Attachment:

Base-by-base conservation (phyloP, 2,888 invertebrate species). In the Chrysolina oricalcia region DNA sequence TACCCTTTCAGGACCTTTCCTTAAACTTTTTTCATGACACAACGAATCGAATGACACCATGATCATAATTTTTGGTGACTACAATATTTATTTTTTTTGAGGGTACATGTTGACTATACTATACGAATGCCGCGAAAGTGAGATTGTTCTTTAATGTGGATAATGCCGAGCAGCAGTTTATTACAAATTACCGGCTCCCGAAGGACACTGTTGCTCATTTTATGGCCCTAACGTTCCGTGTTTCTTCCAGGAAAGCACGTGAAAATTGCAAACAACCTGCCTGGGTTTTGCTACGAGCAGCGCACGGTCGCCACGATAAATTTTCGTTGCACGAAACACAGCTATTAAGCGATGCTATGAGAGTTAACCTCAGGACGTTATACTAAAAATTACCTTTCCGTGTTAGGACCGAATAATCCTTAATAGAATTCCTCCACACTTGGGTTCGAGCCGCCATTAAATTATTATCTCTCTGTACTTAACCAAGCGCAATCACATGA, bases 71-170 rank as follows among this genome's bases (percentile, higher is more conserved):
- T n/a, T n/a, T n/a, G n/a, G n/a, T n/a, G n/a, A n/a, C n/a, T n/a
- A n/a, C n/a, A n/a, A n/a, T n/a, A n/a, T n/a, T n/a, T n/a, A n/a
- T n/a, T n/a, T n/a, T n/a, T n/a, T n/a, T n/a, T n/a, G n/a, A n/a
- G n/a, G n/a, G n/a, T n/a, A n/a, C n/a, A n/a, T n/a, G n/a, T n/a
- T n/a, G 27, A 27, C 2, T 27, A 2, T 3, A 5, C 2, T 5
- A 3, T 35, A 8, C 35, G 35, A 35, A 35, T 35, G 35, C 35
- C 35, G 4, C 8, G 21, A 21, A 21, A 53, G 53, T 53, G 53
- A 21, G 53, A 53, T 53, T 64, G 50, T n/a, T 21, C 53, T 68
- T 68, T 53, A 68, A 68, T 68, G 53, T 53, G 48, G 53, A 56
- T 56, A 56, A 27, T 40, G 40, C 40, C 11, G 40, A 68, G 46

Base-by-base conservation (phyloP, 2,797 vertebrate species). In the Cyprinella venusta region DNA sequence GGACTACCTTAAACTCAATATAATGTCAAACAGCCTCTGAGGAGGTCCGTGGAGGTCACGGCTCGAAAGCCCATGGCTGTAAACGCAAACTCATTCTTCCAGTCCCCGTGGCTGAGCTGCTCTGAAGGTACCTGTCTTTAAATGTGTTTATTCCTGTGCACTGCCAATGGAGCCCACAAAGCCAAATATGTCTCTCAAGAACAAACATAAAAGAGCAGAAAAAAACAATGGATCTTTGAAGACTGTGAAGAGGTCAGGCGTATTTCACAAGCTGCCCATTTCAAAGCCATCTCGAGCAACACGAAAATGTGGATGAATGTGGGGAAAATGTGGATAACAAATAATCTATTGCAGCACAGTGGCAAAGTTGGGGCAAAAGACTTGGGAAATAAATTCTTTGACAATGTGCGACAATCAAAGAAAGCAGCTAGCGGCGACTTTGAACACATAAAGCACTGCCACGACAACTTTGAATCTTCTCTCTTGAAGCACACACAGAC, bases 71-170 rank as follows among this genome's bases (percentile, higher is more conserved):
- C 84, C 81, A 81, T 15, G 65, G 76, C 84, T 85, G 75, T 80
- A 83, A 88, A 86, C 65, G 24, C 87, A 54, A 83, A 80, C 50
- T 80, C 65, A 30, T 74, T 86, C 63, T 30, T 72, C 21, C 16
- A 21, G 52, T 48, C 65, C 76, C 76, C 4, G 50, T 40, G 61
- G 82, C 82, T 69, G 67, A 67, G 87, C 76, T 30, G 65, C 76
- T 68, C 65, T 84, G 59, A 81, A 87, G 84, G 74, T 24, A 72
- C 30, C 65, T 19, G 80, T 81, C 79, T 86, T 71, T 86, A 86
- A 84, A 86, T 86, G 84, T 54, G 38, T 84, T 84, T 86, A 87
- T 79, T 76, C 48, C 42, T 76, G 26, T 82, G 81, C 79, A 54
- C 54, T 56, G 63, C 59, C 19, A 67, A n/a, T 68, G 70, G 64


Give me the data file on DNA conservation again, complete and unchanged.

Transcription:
Base-by-base conservation (phyloP, 2,888 invertebrate species). In the Chrysolina oricalcia region DNA sequence TACCCTTTCAGGACCTTTCCTTAAACTTTTTTCATGACACAACGAATCGAATGACACCATGATCATAATTTTTGGTGACTACAATATTTATTTTTTTTGAGGGTACATGTTGACTATACTATACGAATGCCGCGAAAGTGAGATTGTTCTTTAATGTGGATAATGCCGAGCAGCAGTTTATTACAAATTACCGGCTCCCGAAGGACACTGTTGCTCATTTTATGGCCCTAACGTTCCGTGTTTCTTCCAGGAAAGCACGTGAAAATTGCAAACAACCTGCCTGGGTTTTGCTACGAGCAGCGCACGGTCGCCACGATAAATTTTCGTTGCACGAAACACAGCTATTAAGCGATGCTATGAGAGTTAACCTCAGGACGTTATACTAAAAATTACCTTTCCGTGTTAGGACCGAATAATCCTTAATAGAATTCCTCCACACTTGGGTTCGAGCCGCCATTAAATTATTATCTCTCTGTACTTAACCAAGCGCAATCACATGA, bases 71-170 rank as follows among this genome's bases (percentile, higher is more conserved):
- T n/a, T n/a, T n/a, G n/a, G n/a, T n/a, G n/a, A n/a, C n/a, T n/a
- A n/a, C n/a, A n/a, A n/a, T n/a, A n/a, T n/a, T n/a, T n/a, A n/a
- T n/a, T n/a, T n/a, T n/a, T n/a, T n/a, T n/a, T n/a, G n/a, A n/a
- G n/a, G n/a, G n/a, T n/a, A n/a, C n/a, A n/a, T n/a, G n/a, T n/a
- T n/a, G 27, A 27, C 2, T 27, A 2, T 3, A 5, C 2, T 5
- A 3, T 35, A 8, C 35, G 35, A 35, A 35, T 35, G 35, C 35
- C 35, G 4, C 8, G 21, A 21, A 21, A 53, G 53, T 53, G 53
- A 21, G 53, A 53, T 53, T 64, G 50, T n/a, T 21, C 53, T 68
- T 68, T 53, A 68, A 68, T 68, G 53, T 53, G 48, G 53, A 56
- T 56, A 56, A 27, T 40, G 40, C 40, C 11, G 40, A 68, G 46

Base-by-base conservation (phyloP, 2,797 vertebrate species). In the Cyprinella venusta region DNA sequence GGACTACCTTAAACTCAATATAATGTCAAACAGCCTCTGAGGAGGTCCGTGGAGGTCACGGCTCGAAAGCCCATGGCTGTAAACGCAAACTCATTCTTCCAGTCCCCGTGGCTGAGCTGCTCTGAAGGTACCTGTCTTTAAATGTGTTTATTCCTGTGCACTGCCAATGGAGCCCACAAAGCCAAATATGTCTCTCAAGAACAAACATAAAAGAGCAGAAAAAAACAATGGATCTTTGAAGACTGTGAAGAGGTCAGGCGTATTTCACAAGCTGCCCATTTCAAAGCCATCTCGAGCAACACGAAAATGTGGATGAATGTGGGGAAAATGTGGATAACAAATAATCTATTGCAGCACAGTGGCAAAGTTGGGGCAAAAGACTTGGGAAATAAATTCTTTGACAATGTGCGACAATCAAAGAAAGCAGCTAGCGGCGACTTTGAACACATAAAGCACTGCCACGACAACTTTGAATCTTCTCTCTTGAAGCACACACAGAC, bases 71-170 rank as follows among this genome's bases (percentile, higher is more conserved):
- C 84, C 81, A 81, T 15, G 65, G 76, C 84, T 85, G 75, T 80
- A 83, A 88, A 86, C 65, G 24, C 87, A 54, A 83, A 80, C 50
- T 80, C 65, A 30, T 74, T 86, C 63, T 30, T 72, C 21, C 16
- A 21, G 52, T 48, C 65, C 76, C 76, C 4, G 50, T 40, G 61
- G 82, C 82, T 69, G 67, A 67, G 87, C 76, T 30, G 65, C 76
- T 68, C 65, T 84, G 59, A 81, A 87, G 84, G 74, T 24, A 72
- C 30, C 65, T 19, G 80, T 81, C 79, T 86, T 71, T 86, A 86
- A 84, A 86, T 86, G 84, T 54, G 38, T 84, T 84, T 86, A 87
- T 79, T 76, C 48, C 42, T 76, G 26, T 82, G 81, C 79, A 54
- C 54, T 56, G 63, C 59, C 19, A 67, A n/a, T 68, G 70, G 64